Newt Gingrich does have a point, the Dodd-Frank Bill, which imposes new financial regulation requirements on institutions can have some damage to small local banks. The purpose of the legislation is to stop predatory lending practices and curb specific forms of derivatives trading, which caused the crisis in the first place. However, while large banks can cope with the regulations, small banks cannot. Here's an example from the DesMoines Register:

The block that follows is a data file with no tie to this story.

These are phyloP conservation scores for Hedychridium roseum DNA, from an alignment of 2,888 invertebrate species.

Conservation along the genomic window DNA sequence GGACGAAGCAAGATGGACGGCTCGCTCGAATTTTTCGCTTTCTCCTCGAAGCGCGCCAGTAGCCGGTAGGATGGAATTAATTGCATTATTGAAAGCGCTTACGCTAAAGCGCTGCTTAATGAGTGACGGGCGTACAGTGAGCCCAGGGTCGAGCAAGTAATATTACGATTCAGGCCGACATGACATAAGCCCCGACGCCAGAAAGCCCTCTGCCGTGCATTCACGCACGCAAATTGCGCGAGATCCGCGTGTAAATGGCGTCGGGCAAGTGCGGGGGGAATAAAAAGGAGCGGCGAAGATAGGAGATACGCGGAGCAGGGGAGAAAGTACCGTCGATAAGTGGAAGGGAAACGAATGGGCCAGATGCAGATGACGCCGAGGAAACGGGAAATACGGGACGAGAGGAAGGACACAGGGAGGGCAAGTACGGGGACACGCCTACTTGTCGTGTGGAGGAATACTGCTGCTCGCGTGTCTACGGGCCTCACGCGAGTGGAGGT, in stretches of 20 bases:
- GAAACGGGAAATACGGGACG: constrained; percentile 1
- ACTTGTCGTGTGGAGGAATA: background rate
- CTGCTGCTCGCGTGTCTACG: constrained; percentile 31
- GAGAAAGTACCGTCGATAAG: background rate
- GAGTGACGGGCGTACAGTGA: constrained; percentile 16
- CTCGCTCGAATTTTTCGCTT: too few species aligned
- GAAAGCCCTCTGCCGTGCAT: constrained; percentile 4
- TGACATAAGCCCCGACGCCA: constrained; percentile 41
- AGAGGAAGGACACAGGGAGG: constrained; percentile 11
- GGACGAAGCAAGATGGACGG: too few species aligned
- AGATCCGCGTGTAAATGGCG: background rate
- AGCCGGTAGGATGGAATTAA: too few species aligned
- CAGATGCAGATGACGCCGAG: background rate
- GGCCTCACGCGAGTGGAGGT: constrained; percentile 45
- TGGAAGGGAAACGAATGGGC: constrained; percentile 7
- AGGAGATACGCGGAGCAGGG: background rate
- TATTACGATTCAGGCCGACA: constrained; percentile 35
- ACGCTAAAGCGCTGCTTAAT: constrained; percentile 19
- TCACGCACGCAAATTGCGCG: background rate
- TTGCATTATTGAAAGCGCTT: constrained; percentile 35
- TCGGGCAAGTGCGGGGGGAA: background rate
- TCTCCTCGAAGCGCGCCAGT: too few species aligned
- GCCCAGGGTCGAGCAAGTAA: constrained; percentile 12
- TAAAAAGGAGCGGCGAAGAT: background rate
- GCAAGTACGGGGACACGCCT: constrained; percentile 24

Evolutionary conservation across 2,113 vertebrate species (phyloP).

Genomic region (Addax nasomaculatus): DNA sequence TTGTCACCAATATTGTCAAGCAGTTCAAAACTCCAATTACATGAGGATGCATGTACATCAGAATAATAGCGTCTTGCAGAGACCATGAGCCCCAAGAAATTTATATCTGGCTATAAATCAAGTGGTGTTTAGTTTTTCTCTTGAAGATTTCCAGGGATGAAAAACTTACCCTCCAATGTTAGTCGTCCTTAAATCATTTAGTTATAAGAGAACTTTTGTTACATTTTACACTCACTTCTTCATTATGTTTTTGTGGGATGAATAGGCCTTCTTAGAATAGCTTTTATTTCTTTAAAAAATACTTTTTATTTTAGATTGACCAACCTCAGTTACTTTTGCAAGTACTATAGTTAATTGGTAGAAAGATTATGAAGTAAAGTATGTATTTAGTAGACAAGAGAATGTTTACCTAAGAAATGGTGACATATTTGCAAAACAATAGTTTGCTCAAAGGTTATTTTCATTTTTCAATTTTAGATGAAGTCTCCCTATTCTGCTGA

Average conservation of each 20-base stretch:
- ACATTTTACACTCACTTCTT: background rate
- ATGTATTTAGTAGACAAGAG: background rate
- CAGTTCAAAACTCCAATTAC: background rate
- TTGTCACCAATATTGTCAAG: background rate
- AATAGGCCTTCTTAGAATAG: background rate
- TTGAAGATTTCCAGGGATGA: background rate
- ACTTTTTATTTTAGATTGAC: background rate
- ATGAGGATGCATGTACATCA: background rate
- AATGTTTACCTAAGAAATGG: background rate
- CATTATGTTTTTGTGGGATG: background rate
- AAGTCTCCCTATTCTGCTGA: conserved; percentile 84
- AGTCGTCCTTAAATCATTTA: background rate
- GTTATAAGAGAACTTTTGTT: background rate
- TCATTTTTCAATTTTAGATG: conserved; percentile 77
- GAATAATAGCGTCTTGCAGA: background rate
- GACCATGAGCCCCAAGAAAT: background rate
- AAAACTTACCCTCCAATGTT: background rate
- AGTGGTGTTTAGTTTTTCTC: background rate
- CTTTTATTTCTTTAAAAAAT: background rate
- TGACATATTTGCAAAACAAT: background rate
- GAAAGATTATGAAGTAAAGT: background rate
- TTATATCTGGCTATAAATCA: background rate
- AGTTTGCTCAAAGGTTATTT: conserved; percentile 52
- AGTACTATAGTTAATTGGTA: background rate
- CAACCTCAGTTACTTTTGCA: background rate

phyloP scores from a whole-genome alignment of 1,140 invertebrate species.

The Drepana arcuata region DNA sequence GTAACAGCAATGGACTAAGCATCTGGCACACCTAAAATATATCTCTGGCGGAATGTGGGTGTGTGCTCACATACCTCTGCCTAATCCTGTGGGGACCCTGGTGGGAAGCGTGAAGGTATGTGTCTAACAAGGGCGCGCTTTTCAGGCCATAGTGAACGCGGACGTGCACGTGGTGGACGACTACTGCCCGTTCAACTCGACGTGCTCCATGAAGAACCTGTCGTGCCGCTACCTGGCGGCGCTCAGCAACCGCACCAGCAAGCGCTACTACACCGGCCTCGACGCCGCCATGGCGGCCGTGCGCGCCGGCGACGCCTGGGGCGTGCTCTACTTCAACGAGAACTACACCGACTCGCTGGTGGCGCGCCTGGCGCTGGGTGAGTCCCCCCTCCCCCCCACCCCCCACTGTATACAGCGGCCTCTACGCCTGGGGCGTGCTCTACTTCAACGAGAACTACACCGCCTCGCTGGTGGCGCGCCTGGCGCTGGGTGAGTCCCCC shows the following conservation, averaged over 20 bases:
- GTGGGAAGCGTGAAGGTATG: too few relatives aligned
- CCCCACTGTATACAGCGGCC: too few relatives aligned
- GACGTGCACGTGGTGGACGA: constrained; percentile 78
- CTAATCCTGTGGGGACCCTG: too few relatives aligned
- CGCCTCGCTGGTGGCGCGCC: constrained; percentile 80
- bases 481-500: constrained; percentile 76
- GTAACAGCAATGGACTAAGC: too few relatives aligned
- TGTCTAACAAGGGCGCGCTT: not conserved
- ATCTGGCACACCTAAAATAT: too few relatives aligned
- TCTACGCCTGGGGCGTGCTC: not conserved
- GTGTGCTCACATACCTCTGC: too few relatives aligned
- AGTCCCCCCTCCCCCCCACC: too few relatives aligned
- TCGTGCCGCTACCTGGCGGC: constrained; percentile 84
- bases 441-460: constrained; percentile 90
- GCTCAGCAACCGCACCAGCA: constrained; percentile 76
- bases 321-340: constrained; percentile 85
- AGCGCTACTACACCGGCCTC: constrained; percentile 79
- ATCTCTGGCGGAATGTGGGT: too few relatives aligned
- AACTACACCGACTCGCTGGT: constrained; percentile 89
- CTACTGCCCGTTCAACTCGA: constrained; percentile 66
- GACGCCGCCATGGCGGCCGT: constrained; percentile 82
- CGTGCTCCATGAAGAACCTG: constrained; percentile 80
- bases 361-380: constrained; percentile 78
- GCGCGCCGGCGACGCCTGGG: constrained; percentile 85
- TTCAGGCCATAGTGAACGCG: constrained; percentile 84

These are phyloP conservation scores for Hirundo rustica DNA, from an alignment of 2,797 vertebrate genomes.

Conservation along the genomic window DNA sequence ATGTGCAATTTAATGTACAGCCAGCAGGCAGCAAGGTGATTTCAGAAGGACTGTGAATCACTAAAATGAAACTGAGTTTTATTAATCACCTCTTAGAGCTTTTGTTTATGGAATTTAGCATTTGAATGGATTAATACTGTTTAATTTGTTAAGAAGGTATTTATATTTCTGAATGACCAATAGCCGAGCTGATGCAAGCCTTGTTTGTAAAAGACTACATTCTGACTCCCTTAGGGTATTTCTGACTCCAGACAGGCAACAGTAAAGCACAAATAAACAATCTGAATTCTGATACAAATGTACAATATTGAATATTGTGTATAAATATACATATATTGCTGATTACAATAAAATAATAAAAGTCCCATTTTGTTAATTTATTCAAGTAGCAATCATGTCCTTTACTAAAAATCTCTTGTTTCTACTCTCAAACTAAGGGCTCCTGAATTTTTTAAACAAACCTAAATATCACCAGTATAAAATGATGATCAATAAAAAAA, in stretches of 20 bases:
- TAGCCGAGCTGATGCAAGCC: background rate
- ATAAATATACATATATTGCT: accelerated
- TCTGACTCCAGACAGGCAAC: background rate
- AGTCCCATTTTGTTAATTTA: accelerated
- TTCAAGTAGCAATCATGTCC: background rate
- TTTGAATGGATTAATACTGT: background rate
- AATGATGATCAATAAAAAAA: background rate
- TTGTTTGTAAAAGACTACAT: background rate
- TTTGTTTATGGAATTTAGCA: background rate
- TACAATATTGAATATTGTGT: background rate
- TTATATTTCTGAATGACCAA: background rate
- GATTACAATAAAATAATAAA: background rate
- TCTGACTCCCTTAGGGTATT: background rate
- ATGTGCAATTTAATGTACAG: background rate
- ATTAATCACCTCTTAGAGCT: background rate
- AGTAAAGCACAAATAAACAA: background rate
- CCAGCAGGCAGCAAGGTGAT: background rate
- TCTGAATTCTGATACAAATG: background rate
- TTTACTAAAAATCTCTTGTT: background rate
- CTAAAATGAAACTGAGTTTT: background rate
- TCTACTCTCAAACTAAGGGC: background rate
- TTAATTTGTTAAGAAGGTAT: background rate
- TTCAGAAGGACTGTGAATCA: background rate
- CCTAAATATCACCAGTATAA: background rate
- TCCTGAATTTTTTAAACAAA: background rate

For example, individual bankers who make more than five mortgage loans in a year must now register with the federal government, a process that requires an online application, fingerprinting, background check, and a $100-a-year fee. Will that one rule, meant to give consumers a way to check on a lender, bring down a community bank? No, but “you pile that on 20- or 30-fold,” Schipper said. Add in new rules about how mortgage bankers and brokers are paid, the Durbin Amendment that limits the fees banks can earn on debit-card swipes, and a series of rules requiring banks to disclose reams of new information to customers and regulators, and small banks see powerful new demands on their time and money.These stories are sad, but it is not a reason to no do financial regulation at all. It means tailoring the solution for specific sizes of banks, so the regulations are not too onerous for a small bank in rural Kansas versus a large corporate bank in New York City. Although, with the number of community banks shrinking in size over the last 20 years from controlling 28% of the market to 11% of the market today, the damage may already be done and "custom legislation" may not matter.